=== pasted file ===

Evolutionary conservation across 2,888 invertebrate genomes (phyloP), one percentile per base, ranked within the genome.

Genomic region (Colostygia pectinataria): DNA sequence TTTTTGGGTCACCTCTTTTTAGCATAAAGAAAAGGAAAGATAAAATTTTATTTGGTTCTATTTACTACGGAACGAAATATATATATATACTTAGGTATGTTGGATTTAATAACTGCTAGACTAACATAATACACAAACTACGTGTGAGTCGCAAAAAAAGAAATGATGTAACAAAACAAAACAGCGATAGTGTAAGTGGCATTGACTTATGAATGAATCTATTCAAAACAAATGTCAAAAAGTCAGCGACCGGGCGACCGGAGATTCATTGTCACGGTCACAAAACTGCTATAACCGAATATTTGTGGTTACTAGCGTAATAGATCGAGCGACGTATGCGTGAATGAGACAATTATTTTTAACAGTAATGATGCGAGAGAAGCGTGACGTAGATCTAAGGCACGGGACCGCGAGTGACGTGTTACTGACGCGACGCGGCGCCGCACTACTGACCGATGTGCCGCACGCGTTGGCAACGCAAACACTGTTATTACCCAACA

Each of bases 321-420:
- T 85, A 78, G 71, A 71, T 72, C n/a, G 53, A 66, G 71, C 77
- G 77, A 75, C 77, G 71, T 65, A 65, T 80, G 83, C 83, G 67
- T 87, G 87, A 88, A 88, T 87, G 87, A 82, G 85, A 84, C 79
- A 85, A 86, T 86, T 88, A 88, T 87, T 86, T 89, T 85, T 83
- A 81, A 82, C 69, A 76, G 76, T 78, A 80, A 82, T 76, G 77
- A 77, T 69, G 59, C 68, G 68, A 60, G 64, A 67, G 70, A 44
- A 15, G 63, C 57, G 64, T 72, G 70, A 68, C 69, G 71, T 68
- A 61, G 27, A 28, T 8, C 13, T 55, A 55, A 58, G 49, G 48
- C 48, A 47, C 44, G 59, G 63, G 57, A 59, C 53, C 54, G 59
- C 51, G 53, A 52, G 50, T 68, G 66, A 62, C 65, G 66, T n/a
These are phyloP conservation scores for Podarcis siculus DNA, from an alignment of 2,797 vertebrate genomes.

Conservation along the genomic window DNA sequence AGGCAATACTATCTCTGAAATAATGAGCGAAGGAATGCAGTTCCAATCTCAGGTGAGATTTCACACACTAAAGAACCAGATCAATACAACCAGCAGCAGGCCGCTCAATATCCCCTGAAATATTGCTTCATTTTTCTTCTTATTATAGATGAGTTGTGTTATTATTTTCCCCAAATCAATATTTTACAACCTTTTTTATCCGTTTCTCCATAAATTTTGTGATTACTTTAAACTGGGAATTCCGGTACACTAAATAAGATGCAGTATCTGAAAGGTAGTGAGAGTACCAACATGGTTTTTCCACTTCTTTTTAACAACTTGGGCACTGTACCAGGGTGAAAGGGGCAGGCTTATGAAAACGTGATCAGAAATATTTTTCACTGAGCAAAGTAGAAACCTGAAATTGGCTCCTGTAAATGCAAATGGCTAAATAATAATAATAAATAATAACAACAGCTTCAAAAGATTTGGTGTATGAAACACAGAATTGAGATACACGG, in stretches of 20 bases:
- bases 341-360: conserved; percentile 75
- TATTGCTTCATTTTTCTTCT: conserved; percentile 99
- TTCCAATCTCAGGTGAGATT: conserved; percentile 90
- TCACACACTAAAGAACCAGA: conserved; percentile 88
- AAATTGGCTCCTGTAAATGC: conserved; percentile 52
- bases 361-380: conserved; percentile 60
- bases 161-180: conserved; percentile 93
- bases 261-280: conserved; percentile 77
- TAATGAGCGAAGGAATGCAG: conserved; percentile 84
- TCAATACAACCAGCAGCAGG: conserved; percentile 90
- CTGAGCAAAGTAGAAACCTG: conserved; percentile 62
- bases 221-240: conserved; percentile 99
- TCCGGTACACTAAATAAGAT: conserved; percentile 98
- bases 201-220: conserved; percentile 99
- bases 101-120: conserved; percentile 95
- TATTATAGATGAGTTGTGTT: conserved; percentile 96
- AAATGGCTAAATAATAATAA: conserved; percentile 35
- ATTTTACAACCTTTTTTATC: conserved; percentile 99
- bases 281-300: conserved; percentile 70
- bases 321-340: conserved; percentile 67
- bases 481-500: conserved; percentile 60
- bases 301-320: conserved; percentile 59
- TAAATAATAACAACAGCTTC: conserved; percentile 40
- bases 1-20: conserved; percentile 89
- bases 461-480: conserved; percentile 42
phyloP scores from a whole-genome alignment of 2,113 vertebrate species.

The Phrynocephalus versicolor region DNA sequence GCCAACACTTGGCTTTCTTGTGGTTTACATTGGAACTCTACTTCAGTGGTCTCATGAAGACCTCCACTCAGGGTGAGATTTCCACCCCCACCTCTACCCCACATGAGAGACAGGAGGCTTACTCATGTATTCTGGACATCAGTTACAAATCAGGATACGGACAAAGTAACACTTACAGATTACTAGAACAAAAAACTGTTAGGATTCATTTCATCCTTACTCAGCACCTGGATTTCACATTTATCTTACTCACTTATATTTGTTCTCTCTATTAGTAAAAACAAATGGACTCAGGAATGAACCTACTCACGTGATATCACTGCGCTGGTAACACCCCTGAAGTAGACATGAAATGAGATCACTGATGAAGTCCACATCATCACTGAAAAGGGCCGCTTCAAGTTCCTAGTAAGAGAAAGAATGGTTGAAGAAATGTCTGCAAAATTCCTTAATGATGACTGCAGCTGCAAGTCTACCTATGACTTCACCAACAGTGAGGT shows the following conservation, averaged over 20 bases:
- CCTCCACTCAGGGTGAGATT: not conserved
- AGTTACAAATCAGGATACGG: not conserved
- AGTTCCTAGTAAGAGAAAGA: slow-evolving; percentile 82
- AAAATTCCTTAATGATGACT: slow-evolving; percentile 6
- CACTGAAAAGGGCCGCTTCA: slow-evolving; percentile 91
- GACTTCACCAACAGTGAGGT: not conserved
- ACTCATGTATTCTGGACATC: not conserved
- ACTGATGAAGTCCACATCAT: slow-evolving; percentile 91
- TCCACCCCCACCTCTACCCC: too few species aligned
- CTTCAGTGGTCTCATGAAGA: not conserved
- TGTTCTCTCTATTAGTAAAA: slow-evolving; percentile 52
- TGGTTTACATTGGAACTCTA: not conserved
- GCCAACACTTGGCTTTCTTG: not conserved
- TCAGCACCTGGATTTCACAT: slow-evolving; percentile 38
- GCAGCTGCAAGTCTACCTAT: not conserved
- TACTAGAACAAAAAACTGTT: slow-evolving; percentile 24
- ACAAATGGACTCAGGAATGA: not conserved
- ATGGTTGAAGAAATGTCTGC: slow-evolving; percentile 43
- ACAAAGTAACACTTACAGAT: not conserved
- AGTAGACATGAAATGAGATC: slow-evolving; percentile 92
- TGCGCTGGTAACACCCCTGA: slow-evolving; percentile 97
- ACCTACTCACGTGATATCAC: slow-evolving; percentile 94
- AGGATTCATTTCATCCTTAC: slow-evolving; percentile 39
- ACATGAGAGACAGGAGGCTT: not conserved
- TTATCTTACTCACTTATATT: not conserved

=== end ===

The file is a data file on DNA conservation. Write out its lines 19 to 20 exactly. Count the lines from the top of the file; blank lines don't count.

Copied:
- TCACACACTAAAGAACCAGA: conserved; percentile 88
- AAATTGGCTCCTGTAAATGC: conserved; percentile 52